It took 18 months for Google to photograph the paintings and sculptures in 17 art museums, with a total of 486 artists from all over the world represented in the collections. Undoubtedly more will be added over time. Concerns have been raised in Austria over privacy, with Egon Schiele requesting his works in Österreichische Galerie Belvedere be removed. So far no Picassos have been stolen by a rogue engineer.
The technology used for the 360 degree virtual walkthrough of the museums is based on the same software for Street View and the entire project was started by some art enthusiasts at Google in their 20 percent personal projects work time.
Paintings can be viewed by clicking on them on the wall as you pass by or by selecting them from a drop-down list. The image loaded comes from a much larger and more accurate copy than the museum walkthrough, with the size up to 7 billion pixels, allowing very detailed zooming in and out.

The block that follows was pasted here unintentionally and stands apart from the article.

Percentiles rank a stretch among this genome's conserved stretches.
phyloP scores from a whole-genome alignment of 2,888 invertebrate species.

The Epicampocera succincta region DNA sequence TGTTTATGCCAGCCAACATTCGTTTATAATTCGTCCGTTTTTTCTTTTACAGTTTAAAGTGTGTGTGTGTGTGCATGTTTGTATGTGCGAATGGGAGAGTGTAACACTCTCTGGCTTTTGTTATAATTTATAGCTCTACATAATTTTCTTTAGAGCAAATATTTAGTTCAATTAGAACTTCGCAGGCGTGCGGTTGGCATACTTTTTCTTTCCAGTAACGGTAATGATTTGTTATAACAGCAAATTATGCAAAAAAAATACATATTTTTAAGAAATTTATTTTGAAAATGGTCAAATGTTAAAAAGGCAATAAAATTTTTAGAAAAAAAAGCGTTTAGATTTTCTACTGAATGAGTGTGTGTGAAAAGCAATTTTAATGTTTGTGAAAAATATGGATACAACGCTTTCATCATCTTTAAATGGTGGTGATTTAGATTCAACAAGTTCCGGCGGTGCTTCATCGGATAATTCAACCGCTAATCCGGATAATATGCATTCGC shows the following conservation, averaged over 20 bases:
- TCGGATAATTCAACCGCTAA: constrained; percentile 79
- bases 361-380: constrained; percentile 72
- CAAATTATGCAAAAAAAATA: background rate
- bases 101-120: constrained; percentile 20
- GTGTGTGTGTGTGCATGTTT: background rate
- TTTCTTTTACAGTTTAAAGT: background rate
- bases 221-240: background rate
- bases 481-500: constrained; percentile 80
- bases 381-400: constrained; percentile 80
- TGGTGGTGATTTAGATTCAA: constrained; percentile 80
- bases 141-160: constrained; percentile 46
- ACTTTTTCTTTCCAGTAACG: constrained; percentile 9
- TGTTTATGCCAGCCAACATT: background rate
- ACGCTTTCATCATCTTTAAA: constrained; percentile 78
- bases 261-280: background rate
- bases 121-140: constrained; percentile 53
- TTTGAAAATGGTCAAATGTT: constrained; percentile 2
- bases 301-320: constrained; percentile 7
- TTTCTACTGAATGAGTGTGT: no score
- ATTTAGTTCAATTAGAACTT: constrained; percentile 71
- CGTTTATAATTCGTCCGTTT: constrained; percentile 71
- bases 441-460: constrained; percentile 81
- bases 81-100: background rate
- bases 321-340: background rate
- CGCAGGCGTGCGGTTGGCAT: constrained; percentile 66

An information tab is available on the right, which contains viewing notes, artwork history, a biography of the artist and other works by the artist
Users can also create a personalised collection of artwork they like and want to revisit later, effectively acting as a “my favourites” feature.
TechEye had a stroll through the National Gallery, admiring the artwork of Paolo Morando, Jacopo Bassano and Joachim Beuckelaer, among others. Initial fears that the artwork would be distorted like the odd image on Street View were unfounded and we found the zoom and information tab features to be extremely useful.